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February 11, 2013


Introducing worldsynth for your world generation and building needs


After many years of development in my spare time, I’ve decided to release Worldsynth as a Free and Open Source Software. As a world generator, it fills the roll and can also be rapidly extended to support additional features. The source might not be of top quality, but the main purpose of creating it has been fulfilled and I want to share it. I only hope that others will find it useful and want to build upon it.

There is still much more functionality that I would like add and additional polishing to the user interface. Midway through I switched from pygame to pyside or Qt4 for the GUI. I consider it ready for “Alpha” at this point, meaning there might be bugs and few experimental features that may break but otherwise usable.

What we have so far:

  • Heightmap – What we have so far is the ability to create a heightmap using three different methods: midpoint displacement, sphere slicing and diamond square. Each have their advantages and disadvantages depending on the type of terrain map you desire.
  • Heatmap – Based on the heightmap we generate a heatmap to get our temperature range across the terrain, either full equatorial or picking between northern or southern hemispheres.
  • Weather – There is wind and precipitation that are heavily influenced by the contours of the terrain. This includes rain shadows from mountains and average rainfall based on wind direction.
  • Drainage – The drainage dictates how fast the water is absorbed by the terrain. This has in impact on the type of geology that is there such as soft ground good for farming or hard stone that water just flows over with little erosion.
  • Rivers – With the rain water that collects when falling down the mountains and hills of the terrain, at a certain point to form streams that collect further into rivers. It flows either out to sea or collects into a depression of the terrain. This also has an impact on erosion on the terrain.
  • Biomes – With all the layers above we can then synthesize biomes which give a sort of realistic habitation zones that we find in real life.

I’ve made films of older versions Worldsynth to give an idea of what is possible. The GUI has since changed from pygame as of version 0.8 to pyside in version 0.9, but the main features haven’t changed. The follow video demostrates all the major features talked about above.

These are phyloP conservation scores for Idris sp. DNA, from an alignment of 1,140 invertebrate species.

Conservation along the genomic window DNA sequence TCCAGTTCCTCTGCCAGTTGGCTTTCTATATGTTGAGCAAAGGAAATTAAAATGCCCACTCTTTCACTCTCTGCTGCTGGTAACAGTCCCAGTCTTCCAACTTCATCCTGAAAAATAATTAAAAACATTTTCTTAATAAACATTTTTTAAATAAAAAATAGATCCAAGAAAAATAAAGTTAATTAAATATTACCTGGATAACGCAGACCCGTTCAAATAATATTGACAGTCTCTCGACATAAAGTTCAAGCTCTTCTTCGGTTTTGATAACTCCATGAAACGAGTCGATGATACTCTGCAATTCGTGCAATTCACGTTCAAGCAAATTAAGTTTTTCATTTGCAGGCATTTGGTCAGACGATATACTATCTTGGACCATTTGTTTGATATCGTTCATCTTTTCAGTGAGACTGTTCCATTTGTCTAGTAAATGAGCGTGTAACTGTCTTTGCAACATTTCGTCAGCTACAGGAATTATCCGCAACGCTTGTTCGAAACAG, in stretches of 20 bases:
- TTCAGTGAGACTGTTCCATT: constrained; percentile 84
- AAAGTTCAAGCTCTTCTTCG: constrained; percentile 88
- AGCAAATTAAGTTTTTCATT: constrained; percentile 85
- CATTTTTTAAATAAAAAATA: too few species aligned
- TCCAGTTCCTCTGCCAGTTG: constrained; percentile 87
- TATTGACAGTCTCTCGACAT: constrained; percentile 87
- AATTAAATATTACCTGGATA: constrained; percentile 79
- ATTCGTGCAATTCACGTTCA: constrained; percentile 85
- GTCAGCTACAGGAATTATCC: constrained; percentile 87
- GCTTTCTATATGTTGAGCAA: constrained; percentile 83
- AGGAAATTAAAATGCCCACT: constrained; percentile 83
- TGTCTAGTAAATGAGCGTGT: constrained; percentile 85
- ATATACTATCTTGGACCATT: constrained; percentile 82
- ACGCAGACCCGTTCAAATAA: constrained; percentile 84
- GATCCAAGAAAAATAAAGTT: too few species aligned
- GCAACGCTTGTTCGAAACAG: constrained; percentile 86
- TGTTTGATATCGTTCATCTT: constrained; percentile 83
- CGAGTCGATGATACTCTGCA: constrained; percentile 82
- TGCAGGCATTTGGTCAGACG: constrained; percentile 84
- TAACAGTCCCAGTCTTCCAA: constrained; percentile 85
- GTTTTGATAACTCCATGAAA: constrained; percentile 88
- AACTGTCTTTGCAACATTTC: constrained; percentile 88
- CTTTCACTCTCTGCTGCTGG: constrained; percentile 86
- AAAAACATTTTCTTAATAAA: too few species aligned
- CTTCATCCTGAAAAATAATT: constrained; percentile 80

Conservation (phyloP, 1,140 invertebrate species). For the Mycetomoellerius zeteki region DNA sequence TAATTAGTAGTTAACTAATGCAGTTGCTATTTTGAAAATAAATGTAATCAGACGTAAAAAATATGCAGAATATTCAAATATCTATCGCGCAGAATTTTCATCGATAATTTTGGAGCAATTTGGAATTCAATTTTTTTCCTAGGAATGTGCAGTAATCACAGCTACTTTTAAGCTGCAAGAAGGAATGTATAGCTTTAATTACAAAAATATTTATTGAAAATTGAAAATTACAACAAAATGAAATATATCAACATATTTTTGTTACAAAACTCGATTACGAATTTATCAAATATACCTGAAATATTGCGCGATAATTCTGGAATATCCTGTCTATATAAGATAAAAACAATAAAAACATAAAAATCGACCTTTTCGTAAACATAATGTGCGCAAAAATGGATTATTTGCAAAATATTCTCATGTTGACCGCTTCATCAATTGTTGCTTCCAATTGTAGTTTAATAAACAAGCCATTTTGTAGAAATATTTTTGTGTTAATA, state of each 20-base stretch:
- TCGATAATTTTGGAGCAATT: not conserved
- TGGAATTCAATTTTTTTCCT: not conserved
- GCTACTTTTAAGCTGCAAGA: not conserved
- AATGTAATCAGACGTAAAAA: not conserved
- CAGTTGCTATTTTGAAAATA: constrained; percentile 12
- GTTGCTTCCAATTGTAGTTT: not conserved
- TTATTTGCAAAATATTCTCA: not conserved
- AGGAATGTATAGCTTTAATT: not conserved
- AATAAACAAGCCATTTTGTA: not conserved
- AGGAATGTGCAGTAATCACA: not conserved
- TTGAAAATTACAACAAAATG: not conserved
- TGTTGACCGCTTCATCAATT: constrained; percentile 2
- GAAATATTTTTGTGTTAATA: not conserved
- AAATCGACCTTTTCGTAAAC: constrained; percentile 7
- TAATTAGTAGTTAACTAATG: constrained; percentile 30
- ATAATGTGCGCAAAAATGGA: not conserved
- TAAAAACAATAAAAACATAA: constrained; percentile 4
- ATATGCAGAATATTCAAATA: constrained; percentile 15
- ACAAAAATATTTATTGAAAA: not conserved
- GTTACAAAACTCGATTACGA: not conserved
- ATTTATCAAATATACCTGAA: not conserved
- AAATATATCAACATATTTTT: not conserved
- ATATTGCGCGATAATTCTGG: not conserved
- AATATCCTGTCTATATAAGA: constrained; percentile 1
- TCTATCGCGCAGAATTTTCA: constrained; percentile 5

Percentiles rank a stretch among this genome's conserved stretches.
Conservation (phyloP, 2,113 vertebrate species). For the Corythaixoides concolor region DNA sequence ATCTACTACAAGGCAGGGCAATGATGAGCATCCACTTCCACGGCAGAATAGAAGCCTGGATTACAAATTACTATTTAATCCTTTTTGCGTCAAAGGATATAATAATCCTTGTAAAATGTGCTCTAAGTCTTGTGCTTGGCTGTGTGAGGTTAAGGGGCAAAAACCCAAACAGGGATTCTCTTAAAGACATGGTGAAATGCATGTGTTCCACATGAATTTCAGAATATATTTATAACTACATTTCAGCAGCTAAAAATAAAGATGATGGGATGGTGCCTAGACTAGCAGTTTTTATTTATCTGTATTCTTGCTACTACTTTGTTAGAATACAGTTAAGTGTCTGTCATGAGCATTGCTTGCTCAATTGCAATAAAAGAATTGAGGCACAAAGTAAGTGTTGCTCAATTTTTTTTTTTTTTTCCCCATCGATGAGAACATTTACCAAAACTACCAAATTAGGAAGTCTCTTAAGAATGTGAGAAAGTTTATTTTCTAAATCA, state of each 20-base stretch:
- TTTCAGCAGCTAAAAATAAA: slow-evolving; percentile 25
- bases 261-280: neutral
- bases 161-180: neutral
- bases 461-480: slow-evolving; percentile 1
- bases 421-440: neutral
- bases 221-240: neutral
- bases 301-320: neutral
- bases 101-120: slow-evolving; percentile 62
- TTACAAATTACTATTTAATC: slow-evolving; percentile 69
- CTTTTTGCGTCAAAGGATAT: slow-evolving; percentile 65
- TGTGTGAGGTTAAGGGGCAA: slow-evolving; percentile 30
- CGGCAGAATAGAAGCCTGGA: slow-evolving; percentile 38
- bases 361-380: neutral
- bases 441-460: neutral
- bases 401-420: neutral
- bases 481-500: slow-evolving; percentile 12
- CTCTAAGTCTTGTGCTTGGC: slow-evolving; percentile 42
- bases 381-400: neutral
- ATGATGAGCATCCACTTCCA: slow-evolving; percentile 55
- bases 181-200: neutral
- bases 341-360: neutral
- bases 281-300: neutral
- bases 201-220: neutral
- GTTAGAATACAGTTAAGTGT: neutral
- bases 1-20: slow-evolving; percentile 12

The next video is older but still gives another demonstration.

Outside interest:
Other projects have already taken an interest in Worldsynth and have used the results for building their own worlds. OpenMW is a FOSS remake of the Morrowind game engine that will let you play Morrowind on multiple platforms. They are also working on a OpenCS which will be better than the Morrowind Construction Set, win parallel with an OpenES or “Example Suite” that will allow anyone to use OpenMW without having to own Morrowind.

They first had to generate a heightmap that fit their requirements, three relatively big islands in a 512×512 map.

OpenMW Heightmap


Once they had a heightmap that they could work with, they did a test conversion into an usable ESM for OpenMW. They used a tool made by Lightwave called TESAnnwyn which allow for the creation of an ESM using the heightmap. I’ve talked with Lightwave about open-sourcing his work, and he replied that it would love to but first needs to clean it up. He did provide Linux 32 and 64 bit versions of TESAnnwyn that I’m allowed to host until he can get around to it. tesannwyn_linux.tar

The result is a success!
Import of Heightmap Works

Raw Heightmap in OpenMW

With this they can plan out what they want to do and where things should go before editing.

Landscape and Overview

The ESM was put into the editor to mold their new world. I would love to add some of that very functionality into Worldsynth. The result of their modeling is this.

Demo of edited Heightmap

They are still building and creating, but this drop in replacement for Morrowind (Example Suite) is coming along fine. You can have a look for yourself as they provided me with a demo ESM you can use. Place OpenMW.esm in your “Data Files” directory next to Morrowind.bsa. Rename Morrowind.esm so that it is out of the way and copy OpenMW.esm to Morrowind.esm. With OpenMW, use the launcher and select OpenMW.esm in the “Data Files” tabs. Close the Launcher then on the command line type this:
openmw --start="Town, Centre"
Once in, hit f2 to open the console and set your speed so you can fly around and view the work that is going on with the Example Suite.
player->setspeed 500

This is very good for moral here as people are actually using Worldsynth for their own projects. It is possible that they will ship it with their OpenCS or at least link against it for their heightmap generation needs.

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